the 8 fest schedule
February 8, 9, 10, 2013 @ Workman Arts Theatre (licensed venue!) DETAILED PROGRAM NOTES BELOW!!
Friday, February 8
7 PM Zingers! Tales from the Funnel, Volume 4 (films by Annette Mangaard, Laurie Humphries, Blaine Spiegel, Paul McGowan, Adam Swica, Michaelina Fontana!)
9 PM Bagerooooo Six, Volume 1 (recent films from around the globe!) curated by the festival programming committee
11 PM Salome by Teo Hernandez (tour de force Super 8 feature film by Mexican artist Hernandez adapted from Oscar Wilde's notorious play)
Saturday, February 9
2-5 PM Introduction to 8mm Filmmaking - workshop led by John Kneller (25$ per person includes materials, pre-registration required, contact the8fest @ gmail.com)
7 PM Where the Sidewalk Ends, Montreal Showcase Begins (films by Kara Blake, Alexandre Larose, Alexandra Grimanis and Steven Woloshen and many others!) Curated by Claudie Levesque (in person!)
9 PM BANG IT OUT: Impulse + Warhol + Ross McLaren Spotlight on the seminal work of New York-based filmmaker and mentor McLaren and those who entered his orbit. Films by Nadia Sistonen, G.B. Jones, Wrik Mead, Louise Noguchi, Eldon Garnet, John Porter and Ross McLaren. Curated by Milada Kovacova
11 PM Reception and dance party
Sunday, February 10
2 PM ARTIST TALK with Ross McLaren -- FREE with light refreshments!
7 PM The Design of Everyday Life: Fashions, Interiors and household objects in the 20th Century presented by the Home Movie History Project
9 PM Bagerooooo, Six! Volume 2 (recent films from around the globe!) curated by the festival programming committee
All events at:
Workman Arts Theatre, 651 Dufferin Street (Just north of Dundas)
ALL EVENTS ARE LICENSED WITH FOOD AVAILABLE!
Tickets $5 per event / $25 festival pass :: CASH ONLY THANKS!
more info: the8fest (at) gmail.com
FRIDAY FEBRUARY 8 2013, 7 PM
Zinger : Volume IV
A Very Abbreviated History of THE FUNNEL Experimental Film Theatre
Co-presented with Art Gallery of York University (AGYU)
The 1970s meant radicalism in some Torontos Art Communities. The Centre for Experimental Arts and Communication (CEAC) gave birth to THE FUNNEL Experimental Film Theatre in 1977 who resided in the basement of 15 Duncan Street. Once CEAC and its offshoots were banned in Canada, their funding was cut and the bank seized CEACs property at 15 Duncan Street. This lead to THE FUNNEL Experimental Film Theatre moving to 507 King Street East in 1978. At this location, their 30 members built a state-of-the-art 100-seat cinema with raked, fixed theatre seats, a projection booth/sound recording studio, art gallery, darkroom, library and office. Eventually with public funding, THE FUNNEL Experimental Film Theatre became a film production, distribution and exhibition facilities, for personal film artists only. THE FUNNEL Experimental Film Theatre was active from 1977 to 1989. Here are 6 films from the Funnel Catalogue for your viewing pleasure. Special thanks to David Anderson and John Porter for their assistance.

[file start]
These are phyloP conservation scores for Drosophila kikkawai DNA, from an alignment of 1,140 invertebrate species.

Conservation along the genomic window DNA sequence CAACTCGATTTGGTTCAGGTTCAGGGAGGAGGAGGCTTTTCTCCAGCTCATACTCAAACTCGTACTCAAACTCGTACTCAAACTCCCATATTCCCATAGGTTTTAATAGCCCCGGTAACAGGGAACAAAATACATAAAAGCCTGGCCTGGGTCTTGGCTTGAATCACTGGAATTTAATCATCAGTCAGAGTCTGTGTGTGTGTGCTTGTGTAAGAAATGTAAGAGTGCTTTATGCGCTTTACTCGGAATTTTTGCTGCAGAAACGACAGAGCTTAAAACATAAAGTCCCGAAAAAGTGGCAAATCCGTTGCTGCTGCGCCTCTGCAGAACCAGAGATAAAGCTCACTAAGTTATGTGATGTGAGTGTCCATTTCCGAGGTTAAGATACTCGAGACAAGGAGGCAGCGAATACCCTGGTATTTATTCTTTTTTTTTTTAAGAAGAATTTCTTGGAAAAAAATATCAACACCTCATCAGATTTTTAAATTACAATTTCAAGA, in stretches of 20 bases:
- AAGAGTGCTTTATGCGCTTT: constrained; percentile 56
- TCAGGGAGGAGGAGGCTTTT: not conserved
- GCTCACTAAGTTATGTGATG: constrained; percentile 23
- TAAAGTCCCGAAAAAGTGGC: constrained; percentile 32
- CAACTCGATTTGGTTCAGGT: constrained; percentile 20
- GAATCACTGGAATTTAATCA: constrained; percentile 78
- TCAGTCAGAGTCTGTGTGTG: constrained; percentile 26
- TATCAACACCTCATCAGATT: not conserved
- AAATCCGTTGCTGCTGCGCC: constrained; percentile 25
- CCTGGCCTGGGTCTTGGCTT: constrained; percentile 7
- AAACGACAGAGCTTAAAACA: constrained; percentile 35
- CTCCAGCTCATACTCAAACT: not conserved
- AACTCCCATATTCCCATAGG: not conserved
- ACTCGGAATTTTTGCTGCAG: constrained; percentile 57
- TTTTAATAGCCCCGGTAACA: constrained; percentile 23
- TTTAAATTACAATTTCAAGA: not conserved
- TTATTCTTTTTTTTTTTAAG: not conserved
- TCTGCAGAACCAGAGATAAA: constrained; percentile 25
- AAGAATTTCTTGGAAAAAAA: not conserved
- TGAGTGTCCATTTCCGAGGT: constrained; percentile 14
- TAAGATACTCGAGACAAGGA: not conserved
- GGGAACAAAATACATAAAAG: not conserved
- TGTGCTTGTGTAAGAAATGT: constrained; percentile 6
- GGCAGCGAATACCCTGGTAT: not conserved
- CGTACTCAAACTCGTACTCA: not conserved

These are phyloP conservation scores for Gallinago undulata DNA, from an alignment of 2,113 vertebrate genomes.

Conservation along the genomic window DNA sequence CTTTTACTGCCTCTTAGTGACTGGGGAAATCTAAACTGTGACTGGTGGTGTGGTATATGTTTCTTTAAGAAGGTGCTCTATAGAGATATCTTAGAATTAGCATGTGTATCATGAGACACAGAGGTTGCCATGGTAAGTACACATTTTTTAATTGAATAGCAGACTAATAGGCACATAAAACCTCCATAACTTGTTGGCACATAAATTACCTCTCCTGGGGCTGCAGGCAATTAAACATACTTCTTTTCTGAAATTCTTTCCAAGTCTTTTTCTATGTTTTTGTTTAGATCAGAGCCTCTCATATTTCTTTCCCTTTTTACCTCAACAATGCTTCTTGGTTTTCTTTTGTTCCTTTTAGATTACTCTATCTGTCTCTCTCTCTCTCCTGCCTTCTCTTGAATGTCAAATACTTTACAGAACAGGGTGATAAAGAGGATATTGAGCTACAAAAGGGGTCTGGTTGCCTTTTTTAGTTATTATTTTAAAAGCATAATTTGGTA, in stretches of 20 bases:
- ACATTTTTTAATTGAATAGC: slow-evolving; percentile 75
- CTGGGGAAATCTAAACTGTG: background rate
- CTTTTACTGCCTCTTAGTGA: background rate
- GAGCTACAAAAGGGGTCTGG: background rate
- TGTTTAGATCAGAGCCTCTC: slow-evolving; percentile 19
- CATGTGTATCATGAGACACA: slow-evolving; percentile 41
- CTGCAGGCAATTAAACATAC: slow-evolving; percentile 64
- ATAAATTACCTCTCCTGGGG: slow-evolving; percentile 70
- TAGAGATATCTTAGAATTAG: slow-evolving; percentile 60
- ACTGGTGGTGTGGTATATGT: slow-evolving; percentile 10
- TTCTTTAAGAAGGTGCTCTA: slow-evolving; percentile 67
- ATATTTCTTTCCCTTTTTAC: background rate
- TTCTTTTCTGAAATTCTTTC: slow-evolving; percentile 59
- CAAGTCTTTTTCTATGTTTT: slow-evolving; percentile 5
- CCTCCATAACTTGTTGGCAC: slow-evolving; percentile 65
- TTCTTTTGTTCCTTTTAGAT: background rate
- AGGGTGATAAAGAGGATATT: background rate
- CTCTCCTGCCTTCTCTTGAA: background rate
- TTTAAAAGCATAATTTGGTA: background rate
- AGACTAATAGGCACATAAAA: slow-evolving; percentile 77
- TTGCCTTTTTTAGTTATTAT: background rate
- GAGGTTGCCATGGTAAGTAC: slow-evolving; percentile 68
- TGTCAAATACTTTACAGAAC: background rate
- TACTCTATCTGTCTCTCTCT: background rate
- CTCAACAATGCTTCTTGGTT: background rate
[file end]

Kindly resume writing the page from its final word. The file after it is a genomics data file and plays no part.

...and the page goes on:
Unways by Paul McGowan
1989 Super 8 transferred to 16mm Sound 14 min.
Capturing the dark unconscious ride from Finch to Sheppard was the challenge. Originally shot on Super 8, 1 second exposure per frame which was printed 5:1 onto 16mm.
GODZILLA VERSUS THE CN TOWER by Michaeline Fontana
1981 Super 8 Sound 9 min.
Godzilla shakes up North America, vanquishes the combined military might of NATO and the Vatican, tramples cinematic convention and walks triumphantly into the Canadian sunset. This is her first film.
Crier du Couer by Laurie Humphries
1988 Super 8 Sound 6 min.
I will let the viewer decide.
SHE BIT ME SERIOUSLY by Annette Mangaard
1984 Super 8 Sound 17 min.
Follows the paths of two young women in their individual obsessions. Pasta and pinball are symbols of the intellectual and the physical. Each of the scenes representing reality is followed by a corresponding metaphor.
THREE BIRD LIMIT by Blaine Speigel + Art Reinstein
1982 Super 8 Sound 5.5 min.
A collage-style film intended to look into the consciousness and contradictions of society in the 1980's. The film bombards the viewer with an overload of material from contemporary life.
BEAUTY - FOR CONNIE by Adam Swica
1983 Super 8 Sound 13 min.
Swica films Constance Buck dressed in an elaborate wedding gown and very obviously reading from cue cards - prepared speeches on beauty and romance, delivered by Ms. Buck with a wry earnestness.
FRIDAY FEBRUARY 8, 9 PM
Bagerooo Six, Volume 1
Co-presented with Trinity Square Video
NEW FILMS BY:
Zoe Heyn-Jones, Graham Hollings, Pablo Marin, Brett Bell, Elie Vadakan, Baba Hillman, Stephen Broomer, Evanna Chan, Paul Clipson, John Creson + Adam Rosen, Penelope Uribe, Dagie Brundert, Sebastian de Trolio, Naren Wilks, Jamie Ross
FRIDAY FEBRUARY 8, 11 PM
SALOME by Teo Hernandez
France, 1976, Super 8 (screening on 16mm), colour, sound, 65 minutes
Co-presented with Pleasure Dome
The 8 Fest continues its annual excavation of historical small gauge works presenting a rare screening of the Super 8 feature Salome by the under-recognized experimental filmmaker Teo Hernandez (1939-1992). Born in Mexico, Hernandez studied architecture before co-founding the CEC (Centro Experimental de Cinematografia) in 1960 in Mexico City. He moved to Paris in 1966 and soon after began to realise an extensive number of short personal films, all shot in Super 8. He later flirted with feature-length works, including this queer take on Salome, which, in 1976, heralded the emergence of a new movement in French experimental filmmaking, dubbed l'ecole du corps (the School of the Body). Comprised largely of gay and lesbian filmmakers working in Super 8, this movement approached bodies and desire in deeply moving and original forms. Salome exemplifies the powerful operatic quality of many of the films, a quality seldom associated with Super 8 before or since. While the importance of Hernandez’s body of work to Frances cultural heritage has been fairly well established, his films are almost never exhibited outside of the country. This special screening of Salome, in a 16-mm blow-up print from the Super 8 original, is a rare opportunity for Toronto audiences to experience the poetic vision of this unique filmmaker. Print courtesy Light Cone, Paris.